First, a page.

But if you do wrong, be afraid, for he does not bear the sword in vain. For he [the earthly ruler] is the servant of God, an avenger who carries out God’s wrath on the wrongdoer.Romans 13:4
Be subject for the Lord’s sake to every human institution, whether it be to the emperor as supreme, or to governors as sent by him to punish those who do evil and to praise those who do good.1 Peter 2:13-14
However, civil government is not all-encompassing, nor should it be. The category of personal justice which Christ addressed is much broader. People harm others in criminal ways when they kill, steal, violate, and break contracts. However, they also harm others in non-criminal ways via insults, gossip, bullying, verbal and emotional abuse, and by simply not fulfilling the golden rule of doing unto others as you would have them do unto you. In many countries of the world, even the most serious crimes, like murder and rape, rarely ever get punished, let alone less serious ones that tangibly affect people’s lives. In a country like the US with a relatively strong judicial system, people often get away with crimes or are not punished fairly. My point is this: civil government is essential, but lacking. The category of words and actions that people commonly become resentful over, and seek revenge for, is much, much larger than those within the jurisdiction of any civil government.
We struggle to forgive as people of faith mainly not because we fear making light of the offense that was done. We struggle to forgive because we don’t trust that God will do right by the situation. Our pride and our ego want things resolved in our way and in our timing, not God’s. And we cringe at the thought that God might possibly forgive some people in some situations, while meanwhile earnestly seeking forgiveness for every single sin we’ve ever committed.
Justice Cannot Be Denied
Can a human being ever be more just than God?
If the answer is “no,” then there is never any tension between our human desire to see justice carried out and the divine command to forgive others and leave justice in the hands of God.
We struggle to forgive because we don’t trust that God will do right by the situation. Our pride and our ego want things resolved in our way and in our timing, not God’s.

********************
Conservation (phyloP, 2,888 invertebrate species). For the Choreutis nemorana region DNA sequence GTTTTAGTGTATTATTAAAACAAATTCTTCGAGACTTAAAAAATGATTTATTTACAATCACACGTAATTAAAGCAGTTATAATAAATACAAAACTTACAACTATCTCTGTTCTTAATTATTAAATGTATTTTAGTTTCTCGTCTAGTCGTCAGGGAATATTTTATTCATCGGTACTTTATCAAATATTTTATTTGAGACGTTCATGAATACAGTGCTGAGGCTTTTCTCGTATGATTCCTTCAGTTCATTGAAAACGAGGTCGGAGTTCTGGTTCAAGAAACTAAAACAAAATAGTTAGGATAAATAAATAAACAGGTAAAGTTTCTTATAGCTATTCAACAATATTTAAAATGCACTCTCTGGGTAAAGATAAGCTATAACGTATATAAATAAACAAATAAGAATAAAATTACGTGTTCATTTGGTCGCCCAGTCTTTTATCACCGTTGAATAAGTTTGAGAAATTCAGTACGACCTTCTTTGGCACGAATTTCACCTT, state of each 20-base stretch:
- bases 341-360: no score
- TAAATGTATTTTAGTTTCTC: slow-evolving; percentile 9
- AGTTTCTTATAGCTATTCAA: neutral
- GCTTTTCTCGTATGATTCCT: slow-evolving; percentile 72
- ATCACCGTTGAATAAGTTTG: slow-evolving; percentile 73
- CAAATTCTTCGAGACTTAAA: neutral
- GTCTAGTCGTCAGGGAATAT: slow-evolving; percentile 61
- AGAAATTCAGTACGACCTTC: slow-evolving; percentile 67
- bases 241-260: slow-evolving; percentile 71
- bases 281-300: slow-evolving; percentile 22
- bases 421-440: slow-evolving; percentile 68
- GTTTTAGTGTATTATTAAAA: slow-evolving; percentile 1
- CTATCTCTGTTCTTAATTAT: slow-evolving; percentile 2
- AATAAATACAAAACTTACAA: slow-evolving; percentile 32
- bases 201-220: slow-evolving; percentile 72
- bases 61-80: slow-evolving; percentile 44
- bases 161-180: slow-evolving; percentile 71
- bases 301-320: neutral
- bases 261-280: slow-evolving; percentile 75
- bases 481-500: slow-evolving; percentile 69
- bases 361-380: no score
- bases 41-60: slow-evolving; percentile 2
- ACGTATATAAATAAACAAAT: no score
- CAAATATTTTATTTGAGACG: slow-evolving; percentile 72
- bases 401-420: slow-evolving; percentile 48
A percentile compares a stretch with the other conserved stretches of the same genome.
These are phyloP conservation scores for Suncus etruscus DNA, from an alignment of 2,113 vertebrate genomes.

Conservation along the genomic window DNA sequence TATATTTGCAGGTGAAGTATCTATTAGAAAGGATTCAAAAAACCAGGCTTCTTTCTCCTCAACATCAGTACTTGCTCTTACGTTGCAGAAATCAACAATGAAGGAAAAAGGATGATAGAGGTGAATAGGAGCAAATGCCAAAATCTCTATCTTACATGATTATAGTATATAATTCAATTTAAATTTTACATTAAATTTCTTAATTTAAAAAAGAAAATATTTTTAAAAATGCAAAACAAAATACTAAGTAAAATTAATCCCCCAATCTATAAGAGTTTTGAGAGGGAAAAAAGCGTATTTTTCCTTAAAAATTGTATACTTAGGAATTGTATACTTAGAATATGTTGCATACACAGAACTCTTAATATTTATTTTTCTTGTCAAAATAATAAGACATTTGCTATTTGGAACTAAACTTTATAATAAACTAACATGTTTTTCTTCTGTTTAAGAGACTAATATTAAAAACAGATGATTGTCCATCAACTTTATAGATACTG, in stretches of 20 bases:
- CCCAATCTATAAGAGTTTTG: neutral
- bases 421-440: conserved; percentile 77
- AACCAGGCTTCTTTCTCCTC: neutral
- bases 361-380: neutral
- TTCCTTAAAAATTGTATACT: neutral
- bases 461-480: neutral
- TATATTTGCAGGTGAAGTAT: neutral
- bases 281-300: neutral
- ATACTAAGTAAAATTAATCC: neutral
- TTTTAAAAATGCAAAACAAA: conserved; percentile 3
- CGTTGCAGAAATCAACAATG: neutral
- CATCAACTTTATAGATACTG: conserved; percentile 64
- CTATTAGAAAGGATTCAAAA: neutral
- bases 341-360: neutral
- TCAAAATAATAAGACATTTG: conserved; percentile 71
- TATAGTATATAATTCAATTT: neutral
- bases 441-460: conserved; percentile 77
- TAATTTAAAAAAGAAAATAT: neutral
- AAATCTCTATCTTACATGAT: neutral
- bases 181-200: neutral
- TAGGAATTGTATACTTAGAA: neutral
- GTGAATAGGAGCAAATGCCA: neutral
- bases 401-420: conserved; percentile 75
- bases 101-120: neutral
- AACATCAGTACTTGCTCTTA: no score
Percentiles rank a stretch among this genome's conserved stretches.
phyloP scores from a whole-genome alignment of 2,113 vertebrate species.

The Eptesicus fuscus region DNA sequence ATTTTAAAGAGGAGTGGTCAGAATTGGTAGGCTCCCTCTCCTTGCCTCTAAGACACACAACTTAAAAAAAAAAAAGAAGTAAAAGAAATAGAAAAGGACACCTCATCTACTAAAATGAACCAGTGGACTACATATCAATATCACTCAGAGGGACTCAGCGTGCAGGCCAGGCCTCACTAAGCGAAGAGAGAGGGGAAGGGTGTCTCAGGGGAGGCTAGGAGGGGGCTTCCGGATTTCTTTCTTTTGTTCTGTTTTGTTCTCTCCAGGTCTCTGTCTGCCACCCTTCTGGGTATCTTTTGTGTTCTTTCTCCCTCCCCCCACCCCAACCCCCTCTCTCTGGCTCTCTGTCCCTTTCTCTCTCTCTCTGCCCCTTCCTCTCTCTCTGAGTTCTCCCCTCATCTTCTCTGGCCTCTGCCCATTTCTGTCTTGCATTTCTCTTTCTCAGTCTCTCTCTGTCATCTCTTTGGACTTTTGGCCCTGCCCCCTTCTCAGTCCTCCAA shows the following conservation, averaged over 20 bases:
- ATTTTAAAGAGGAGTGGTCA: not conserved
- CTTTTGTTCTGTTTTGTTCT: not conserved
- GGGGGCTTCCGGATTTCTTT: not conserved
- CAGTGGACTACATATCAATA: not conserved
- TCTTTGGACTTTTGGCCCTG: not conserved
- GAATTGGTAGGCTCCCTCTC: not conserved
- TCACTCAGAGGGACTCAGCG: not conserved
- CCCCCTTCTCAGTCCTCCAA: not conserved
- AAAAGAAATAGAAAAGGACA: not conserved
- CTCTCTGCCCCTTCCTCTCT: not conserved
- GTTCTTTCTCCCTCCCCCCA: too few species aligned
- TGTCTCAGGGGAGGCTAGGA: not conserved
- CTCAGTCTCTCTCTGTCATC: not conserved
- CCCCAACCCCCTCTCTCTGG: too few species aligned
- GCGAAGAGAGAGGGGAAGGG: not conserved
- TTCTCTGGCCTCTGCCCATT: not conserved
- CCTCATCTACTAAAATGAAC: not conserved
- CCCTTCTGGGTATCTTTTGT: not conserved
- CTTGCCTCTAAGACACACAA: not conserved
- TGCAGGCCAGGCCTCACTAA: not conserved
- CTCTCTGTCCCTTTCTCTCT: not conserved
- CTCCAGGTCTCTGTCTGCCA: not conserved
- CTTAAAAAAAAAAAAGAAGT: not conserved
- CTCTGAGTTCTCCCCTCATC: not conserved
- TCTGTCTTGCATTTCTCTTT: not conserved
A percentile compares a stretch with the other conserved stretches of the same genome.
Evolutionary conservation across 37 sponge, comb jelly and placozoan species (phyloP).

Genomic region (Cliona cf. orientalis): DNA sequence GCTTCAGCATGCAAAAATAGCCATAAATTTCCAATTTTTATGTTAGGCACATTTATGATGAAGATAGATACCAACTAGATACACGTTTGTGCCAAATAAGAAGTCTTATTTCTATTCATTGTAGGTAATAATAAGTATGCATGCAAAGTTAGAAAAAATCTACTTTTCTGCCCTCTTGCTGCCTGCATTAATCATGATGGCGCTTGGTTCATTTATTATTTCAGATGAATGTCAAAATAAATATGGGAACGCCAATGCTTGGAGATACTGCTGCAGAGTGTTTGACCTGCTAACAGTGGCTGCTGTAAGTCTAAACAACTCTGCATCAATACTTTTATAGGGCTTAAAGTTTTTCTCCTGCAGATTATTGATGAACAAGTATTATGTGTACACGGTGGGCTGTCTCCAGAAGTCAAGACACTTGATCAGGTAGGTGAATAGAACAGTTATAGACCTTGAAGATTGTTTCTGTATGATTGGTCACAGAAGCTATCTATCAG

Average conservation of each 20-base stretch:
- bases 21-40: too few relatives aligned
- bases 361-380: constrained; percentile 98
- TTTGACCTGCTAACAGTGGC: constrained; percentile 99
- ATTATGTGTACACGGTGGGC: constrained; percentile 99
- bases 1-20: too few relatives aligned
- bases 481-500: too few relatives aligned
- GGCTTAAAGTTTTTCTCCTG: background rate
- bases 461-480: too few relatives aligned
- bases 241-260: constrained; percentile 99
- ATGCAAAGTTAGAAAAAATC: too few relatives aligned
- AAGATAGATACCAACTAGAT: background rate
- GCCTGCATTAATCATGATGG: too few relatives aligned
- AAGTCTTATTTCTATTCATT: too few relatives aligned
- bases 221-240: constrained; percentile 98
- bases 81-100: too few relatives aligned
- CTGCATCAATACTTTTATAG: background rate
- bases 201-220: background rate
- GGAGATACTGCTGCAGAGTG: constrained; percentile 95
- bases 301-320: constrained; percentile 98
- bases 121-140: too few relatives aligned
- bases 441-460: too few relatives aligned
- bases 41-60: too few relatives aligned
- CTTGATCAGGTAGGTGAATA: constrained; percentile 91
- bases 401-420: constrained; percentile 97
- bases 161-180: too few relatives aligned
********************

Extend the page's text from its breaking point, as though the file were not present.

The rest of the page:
Christ’s teaching on revenge is also good news because it represents a heavy weight being lifted. Revenge is often not practical or meaningful for many–dare I say most–of the offenses we carry. Are we going to exact revenge because the clerk was rude to us? Because a guy cut us off in traffic? Because we don’t like the tone our significant other talked to us with? Because the world doesn’t understand us? A desire for revenge, and resentment more broadly, is highly detrimental to our mental and physical health. It is a kind of negative energy that can eat away at people like cancer. In cases where revenge is possible, like the “Story Of The 47 Ronin,” it is no less exhausting. Like the 47 samurai, many people dedicate a large part of their mental energy to getting revenge. Unlike the 47 samurai, who achieved their goal before offing themselves, many people never experience any resolution. Both outcomes are tragic.
In sum, what Christianity has to say about revenge is extremely valuable and commonly misunderstood. Knowing that justice is ultimately God’s domain can help those of us who struggle to let go of a deep-seated desire to redress the wrongs that have been done to us. As always, Christ’s way is the best way. We get all of the justice, in God’s way, and in his timing, without any of the mental and physical health issues.
We get all of the justice, in God’s way, and in his timing, without any of the mental and physical health issues.
A last word. I am reminded, as I think of the people who have wronged me in my life in some way, that I, too, am in need of forgiveness. Oftentimes, we are quick to identify with the hero in the movie, or the victim in history, without realizing that we possess both good and bad qualities, and have done both good and evil in our lives. Even if we think we have done less harm than others, our benchmark should be God’s high standard of moral excellence, not our horizontal relationships. Identifying our own need for forgiveness from God, who surveys how well we forgive others, is an additional motivation to carry out the imperative to leave justice in his hands.